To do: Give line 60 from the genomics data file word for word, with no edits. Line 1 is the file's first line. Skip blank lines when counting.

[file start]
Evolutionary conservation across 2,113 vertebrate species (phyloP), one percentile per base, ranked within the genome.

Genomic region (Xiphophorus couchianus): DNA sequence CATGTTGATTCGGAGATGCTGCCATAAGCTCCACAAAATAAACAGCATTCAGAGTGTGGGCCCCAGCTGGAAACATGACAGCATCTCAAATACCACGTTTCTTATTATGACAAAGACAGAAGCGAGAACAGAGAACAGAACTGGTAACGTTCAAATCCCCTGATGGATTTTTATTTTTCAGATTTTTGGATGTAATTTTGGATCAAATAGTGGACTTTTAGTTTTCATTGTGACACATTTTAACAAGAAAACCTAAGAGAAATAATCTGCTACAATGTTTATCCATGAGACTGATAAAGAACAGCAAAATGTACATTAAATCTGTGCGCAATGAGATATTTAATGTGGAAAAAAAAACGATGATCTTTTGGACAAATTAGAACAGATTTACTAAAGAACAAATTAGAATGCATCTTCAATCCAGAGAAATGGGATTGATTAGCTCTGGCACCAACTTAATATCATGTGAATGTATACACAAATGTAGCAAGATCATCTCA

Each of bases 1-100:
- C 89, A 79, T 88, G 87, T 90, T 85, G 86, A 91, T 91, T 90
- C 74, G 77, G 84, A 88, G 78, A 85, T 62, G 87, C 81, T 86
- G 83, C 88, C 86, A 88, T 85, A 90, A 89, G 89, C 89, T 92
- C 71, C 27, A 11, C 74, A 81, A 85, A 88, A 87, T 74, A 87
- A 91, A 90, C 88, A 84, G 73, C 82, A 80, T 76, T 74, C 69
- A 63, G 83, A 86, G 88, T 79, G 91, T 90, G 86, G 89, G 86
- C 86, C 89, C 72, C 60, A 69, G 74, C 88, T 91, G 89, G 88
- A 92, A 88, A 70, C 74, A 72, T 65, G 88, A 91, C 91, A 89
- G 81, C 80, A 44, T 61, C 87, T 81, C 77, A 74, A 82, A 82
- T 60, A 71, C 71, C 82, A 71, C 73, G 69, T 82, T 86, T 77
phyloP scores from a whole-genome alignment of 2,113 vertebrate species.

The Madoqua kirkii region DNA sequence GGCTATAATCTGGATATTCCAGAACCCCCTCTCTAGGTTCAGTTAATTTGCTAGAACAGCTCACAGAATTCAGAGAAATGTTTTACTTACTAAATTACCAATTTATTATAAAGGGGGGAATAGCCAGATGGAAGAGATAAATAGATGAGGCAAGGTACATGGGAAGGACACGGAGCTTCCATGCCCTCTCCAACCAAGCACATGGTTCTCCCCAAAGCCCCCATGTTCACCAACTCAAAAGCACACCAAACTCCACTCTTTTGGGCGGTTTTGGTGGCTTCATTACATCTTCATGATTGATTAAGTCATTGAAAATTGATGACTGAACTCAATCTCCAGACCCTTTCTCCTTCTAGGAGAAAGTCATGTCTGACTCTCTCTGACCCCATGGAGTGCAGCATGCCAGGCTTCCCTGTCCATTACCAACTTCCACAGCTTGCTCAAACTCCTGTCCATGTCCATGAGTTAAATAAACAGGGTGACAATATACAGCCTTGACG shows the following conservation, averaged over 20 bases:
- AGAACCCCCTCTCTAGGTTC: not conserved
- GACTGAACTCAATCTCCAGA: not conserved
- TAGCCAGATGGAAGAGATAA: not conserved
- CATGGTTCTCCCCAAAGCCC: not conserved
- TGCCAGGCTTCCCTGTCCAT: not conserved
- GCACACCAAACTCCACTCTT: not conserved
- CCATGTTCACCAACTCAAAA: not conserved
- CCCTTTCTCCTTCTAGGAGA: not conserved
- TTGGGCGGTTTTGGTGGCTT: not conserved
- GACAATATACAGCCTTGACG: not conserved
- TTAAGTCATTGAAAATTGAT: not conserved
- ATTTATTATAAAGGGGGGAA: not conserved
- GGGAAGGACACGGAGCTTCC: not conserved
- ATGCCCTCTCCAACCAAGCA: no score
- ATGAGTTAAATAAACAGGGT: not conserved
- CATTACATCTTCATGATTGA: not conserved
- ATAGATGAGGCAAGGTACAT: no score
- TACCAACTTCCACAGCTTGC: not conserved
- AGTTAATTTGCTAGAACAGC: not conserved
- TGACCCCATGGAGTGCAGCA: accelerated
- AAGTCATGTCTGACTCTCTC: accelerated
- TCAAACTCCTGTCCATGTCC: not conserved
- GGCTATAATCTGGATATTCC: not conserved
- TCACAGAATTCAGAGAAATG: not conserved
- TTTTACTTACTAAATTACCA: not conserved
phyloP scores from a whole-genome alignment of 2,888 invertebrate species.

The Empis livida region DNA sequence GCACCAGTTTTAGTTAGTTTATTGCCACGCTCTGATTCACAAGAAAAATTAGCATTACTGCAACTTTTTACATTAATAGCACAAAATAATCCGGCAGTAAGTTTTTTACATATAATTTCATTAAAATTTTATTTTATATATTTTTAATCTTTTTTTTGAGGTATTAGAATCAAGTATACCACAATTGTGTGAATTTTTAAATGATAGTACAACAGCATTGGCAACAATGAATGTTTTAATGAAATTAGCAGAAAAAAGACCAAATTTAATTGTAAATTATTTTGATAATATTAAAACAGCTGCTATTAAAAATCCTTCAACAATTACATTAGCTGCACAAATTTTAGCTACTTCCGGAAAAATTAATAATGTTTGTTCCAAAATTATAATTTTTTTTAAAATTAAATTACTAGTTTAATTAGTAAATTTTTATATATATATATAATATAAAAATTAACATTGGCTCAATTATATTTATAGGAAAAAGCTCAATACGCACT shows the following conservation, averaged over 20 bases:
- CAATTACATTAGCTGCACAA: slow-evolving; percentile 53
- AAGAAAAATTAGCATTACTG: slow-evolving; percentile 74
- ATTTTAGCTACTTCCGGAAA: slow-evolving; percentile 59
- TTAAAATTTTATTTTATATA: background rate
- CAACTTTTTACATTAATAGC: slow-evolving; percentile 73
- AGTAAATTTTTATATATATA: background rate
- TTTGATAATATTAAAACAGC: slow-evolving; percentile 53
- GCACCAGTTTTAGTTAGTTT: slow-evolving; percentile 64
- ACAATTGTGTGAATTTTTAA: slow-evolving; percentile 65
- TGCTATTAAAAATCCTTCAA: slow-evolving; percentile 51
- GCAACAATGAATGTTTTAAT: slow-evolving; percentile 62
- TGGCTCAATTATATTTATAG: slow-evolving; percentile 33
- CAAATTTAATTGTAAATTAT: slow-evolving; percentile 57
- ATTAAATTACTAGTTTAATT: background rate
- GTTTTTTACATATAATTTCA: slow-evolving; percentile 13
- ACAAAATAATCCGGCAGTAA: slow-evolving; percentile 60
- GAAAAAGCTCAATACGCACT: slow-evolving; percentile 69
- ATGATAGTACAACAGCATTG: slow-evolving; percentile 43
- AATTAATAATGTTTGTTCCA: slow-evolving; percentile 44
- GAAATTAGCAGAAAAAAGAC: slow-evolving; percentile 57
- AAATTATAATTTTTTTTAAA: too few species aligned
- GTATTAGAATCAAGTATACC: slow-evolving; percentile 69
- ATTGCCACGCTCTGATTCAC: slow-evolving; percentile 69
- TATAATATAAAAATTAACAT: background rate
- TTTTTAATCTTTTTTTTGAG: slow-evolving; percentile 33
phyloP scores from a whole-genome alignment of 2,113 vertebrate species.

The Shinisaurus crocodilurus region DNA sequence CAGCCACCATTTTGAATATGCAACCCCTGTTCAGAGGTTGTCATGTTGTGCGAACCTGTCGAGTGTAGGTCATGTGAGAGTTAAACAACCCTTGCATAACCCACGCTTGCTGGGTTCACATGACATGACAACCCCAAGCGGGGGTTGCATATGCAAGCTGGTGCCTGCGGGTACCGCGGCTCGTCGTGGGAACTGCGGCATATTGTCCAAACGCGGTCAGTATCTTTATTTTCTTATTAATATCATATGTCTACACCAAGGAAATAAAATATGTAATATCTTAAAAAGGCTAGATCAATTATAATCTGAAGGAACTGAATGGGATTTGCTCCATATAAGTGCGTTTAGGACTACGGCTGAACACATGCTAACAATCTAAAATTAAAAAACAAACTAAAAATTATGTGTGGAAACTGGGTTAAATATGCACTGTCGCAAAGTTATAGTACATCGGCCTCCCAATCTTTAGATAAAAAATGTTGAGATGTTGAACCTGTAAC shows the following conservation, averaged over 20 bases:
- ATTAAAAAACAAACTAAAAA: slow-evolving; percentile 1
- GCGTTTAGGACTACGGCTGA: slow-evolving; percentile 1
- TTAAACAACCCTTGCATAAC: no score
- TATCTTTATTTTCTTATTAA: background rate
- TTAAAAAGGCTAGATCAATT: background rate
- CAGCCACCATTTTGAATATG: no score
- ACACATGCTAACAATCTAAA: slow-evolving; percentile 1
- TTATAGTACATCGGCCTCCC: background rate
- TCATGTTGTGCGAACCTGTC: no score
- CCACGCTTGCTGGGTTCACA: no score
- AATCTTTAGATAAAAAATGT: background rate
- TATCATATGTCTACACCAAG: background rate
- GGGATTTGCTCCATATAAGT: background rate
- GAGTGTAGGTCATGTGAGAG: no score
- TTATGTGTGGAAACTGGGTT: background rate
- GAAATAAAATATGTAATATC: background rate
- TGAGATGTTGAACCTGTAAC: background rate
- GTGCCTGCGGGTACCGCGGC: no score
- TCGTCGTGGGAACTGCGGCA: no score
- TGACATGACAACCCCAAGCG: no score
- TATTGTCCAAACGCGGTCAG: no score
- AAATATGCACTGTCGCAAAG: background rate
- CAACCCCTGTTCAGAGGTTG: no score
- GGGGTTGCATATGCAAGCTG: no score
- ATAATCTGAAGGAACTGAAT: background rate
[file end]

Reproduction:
- ATGATAGTACAACAGCATTG: slow-evolving; percentile 43